A Nurse responds to the SCCM article on Critical Care in Underserved Areas

May is National Critical Care Awareness Month in USA.

and the campaign is to “turn your ICU blue”

hey, read my second book

might as well include a link to my second book, The Sacrament of the Goddess, a novel about hospitals in Nepal ( among other things.)

Everyone needs to read this

It was only a couple of weeks ago that I came across the excellent article Defining the Need for Critical Care in Underserved Areas by David J. Dries, MD, MSE, MCCM.  It was published Feb 2014 in Critical Connections, the journal of The Society for Critical Care Medicine. I highly recommend this article to all my colleagues in Nepal, both in medicine and nursing.

Shift in focus is happening now, in real time

The article starts off by acknowledging the shift to more acute services in hospitals in Low Income Countries. Nepal might as well be a poster child for this phenomenon.  It seems everyone has just started an ICU, and nurses are getting hired to work specifically in critical care. This is taking place throughout Nepal, and there is great demand for critical care nurses.

Eventually these skills will be integrated into the curriculum of the nursing schools, but for now? the schools do not generally include these topics. The nurses who enroll in my courses, and the hospitals that support my training, are propelled to learn new skills because of the need. I have written about seventy blog entries on this. I’m sure to write more.

The main thing I like

the most important point of the CCM article is stated a bit obliquely.  A critical care unit is defined by the training of the nursing staff, not the qualifications of the doctor(s) who leads it, and not even by the presence or absence of items from an inventory of equipment.  (okay, you do need such things as oxygen and suction – but – beyond that? the list is more flexible than you may think)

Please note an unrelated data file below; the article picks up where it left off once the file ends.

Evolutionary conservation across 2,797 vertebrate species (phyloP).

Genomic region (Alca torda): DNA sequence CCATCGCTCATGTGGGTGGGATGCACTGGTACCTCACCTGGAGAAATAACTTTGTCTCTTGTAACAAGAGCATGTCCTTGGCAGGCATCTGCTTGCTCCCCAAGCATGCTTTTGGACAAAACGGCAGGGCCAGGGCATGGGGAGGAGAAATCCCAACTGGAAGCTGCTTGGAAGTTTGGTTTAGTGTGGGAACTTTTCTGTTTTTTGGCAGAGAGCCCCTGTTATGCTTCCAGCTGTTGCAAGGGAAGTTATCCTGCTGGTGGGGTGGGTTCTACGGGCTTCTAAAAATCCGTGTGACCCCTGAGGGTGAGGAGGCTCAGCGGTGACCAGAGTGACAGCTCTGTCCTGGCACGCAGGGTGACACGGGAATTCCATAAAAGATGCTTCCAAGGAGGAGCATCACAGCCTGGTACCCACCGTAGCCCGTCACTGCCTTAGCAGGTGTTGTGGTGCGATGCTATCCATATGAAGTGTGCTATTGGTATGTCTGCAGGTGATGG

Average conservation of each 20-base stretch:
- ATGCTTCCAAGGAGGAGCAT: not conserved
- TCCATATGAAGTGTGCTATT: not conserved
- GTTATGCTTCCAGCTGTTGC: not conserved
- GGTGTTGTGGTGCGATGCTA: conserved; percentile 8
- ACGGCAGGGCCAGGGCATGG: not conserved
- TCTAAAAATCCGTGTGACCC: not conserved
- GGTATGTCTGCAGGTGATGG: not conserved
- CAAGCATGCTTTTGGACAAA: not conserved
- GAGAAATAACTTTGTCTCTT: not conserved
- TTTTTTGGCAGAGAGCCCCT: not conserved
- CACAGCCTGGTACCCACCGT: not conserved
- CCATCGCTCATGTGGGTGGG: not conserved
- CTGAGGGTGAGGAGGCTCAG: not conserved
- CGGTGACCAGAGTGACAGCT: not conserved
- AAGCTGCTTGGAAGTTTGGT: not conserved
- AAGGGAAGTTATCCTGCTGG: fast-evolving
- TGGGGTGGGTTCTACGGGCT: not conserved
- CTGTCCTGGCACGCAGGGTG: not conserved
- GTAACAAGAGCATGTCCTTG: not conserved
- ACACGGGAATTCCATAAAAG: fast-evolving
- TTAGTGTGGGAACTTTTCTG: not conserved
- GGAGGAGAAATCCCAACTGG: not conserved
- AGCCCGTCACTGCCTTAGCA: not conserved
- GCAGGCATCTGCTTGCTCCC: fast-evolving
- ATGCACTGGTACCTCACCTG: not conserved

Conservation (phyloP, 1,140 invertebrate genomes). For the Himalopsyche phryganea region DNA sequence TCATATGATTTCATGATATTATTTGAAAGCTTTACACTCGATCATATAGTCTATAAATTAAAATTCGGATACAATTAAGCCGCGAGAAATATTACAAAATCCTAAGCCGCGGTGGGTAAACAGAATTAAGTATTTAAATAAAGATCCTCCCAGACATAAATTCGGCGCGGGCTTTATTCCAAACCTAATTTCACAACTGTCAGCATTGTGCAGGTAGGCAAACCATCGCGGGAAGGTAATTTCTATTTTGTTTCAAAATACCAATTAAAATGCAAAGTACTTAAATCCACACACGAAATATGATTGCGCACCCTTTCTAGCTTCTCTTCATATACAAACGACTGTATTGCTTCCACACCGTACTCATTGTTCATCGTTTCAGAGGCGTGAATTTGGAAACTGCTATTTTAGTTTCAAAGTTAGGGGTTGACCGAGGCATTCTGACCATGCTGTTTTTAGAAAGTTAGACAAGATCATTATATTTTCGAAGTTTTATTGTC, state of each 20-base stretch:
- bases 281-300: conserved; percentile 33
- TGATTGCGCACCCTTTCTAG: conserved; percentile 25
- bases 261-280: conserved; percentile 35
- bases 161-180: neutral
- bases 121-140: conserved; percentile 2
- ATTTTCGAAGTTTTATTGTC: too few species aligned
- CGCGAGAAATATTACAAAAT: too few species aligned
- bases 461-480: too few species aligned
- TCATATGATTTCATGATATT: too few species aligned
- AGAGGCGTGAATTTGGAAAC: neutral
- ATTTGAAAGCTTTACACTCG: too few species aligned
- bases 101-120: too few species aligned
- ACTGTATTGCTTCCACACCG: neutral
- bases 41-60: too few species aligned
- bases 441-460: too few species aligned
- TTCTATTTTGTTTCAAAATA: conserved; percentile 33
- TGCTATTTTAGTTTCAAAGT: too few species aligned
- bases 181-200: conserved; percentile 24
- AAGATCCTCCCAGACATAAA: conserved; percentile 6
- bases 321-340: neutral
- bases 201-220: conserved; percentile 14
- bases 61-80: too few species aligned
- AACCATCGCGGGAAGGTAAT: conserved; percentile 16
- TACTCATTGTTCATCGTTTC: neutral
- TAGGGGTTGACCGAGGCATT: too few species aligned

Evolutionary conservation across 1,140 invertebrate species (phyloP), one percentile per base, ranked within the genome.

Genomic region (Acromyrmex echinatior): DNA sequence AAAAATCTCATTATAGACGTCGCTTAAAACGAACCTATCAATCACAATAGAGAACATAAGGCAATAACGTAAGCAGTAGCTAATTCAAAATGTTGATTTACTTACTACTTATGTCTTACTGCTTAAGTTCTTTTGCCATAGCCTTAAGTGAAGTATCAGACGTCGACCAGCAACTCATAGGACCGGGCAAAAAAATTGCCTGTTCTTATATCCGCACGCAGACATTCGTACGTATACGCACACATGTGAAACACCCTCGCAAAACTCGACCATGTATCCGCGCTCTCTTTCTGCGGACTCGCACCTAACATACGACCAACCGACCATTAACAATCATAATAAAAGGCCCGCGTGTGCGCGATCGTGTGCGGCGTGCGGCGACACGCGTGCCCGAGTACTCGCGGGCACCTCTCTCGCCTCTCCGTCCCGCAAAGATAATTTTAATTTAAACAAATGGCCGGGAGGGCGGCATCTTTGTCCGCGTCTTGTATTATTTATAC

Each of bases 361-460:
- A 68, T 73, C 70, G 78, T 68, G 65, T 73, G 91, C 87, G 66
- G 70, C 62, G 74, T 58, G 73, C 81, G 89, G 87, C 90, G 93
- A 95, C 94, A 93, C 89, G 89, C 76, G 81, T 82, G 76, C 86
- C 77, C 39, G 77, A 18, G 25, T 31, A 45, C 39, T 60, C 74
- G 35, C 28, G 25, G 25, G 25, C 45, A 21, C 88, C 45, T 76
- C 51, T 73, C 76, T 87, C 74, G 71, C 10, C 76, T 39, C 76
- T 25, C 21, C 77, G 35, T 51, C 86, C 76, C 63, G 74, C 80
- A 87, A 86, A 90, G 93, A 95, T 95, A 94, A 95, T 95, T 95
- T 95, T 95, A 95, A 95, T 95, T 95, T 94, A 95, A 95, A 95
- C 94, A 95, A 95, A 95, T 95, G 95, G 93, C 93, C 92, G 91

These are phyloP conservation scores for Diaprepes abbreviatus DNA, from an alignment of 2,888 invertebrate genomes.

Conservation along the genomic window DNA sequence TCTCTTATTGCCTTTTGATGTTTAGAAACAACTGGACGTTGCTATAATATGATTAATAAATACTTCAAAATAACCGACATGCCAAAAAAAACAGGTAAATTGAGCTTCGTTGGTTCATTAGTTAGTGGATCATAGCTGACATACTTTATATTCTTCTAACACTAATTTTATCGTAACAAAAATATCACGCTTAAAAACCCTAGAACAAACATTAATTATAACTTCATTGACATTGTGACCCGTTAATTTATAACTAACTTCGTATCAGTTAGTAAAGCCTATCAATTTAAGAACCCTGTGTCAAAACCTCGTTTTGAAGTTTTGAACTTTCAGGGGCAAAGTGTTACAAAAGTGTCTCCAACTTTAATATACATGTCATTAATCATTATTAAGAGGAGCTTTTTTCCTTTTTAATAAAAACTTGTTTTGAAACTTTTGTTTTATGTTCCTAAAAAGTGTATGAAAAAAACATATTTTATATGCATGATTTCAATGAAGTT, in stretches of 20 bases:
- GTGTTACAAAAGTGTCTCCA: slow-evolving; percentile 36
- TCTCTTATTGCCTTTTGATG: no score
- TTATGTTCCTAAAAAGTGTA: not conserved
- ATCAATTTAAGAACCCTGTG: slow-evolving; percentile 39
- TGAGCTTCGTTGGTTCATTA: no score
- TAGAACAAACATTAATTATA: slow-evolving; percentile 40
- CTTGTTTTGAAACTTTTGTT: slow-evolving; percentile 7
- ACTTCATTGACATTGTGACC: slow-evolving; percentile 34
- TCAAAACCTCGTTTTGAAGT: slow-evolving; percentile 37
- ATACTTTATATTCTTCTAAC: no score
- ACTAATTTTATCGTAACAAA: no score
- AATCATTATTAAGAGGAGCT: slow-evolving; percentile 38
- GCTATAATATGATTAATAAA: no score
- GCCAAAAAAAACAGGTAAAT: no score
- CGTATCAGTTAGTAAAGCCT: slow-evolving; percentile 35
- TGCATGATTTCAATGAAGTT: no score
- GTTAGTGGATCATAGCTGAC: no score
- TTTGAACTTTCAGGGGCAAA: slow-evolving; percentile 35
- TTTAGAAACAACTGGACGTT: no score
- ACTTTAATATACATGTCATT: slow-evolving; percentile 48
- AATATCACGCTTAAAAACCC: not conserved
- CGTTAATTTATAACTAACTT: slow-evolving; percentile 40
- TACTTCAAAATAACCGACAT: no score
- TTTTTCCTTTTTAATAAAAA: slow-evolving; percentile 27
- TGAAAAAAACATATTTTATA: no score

Medicine and Nursing at the “organized” level

Another item worthy of note is the deference to nursing implied in this CCM article. In USA, the SCCM has a parallel organization for nurses – The American Association of Critical Care Nurses (AACN). the AACN publishes voluminous information on standards;  for training;  certification and procedures. The primary mission of AACN is to promote and advance critical car nursing in USA, and I do not think they have focused on Underserved areas.  Like most nursing organizations in USA, when AACN thinks about needs of nurses in Underserved Areas ( i.e., Low Income Countries) it is still stuck on the previous paradigm in place before this recent shift to more acute services. Very few nurses in AACN are informed by direct experience working at the bedside alongside their foreign colleagues. the few doctorally-prepared nurses who go abroad tend to interface with policymakers, or else focus in delivering primary care services.

In that sense, I think that there is still a gap even after the SCCM article. The SCCM does not focus on nurses. The author may be waiting for nurses to come up with a companion article that fills in the implied gaps. They are showing the professional courtesy to nurses by reserving direct commentary about nursing, for nurses to deliver. When I read the materials from AACN, I see that the Standards are not written in a “prescriptive” way.  I do not think this is as helpful as it could be. In Low Income Countries, we do need a more specific description as to what is needed. We need to find a dozen or so items and separate them from the thicket of standards.

A Nurse replies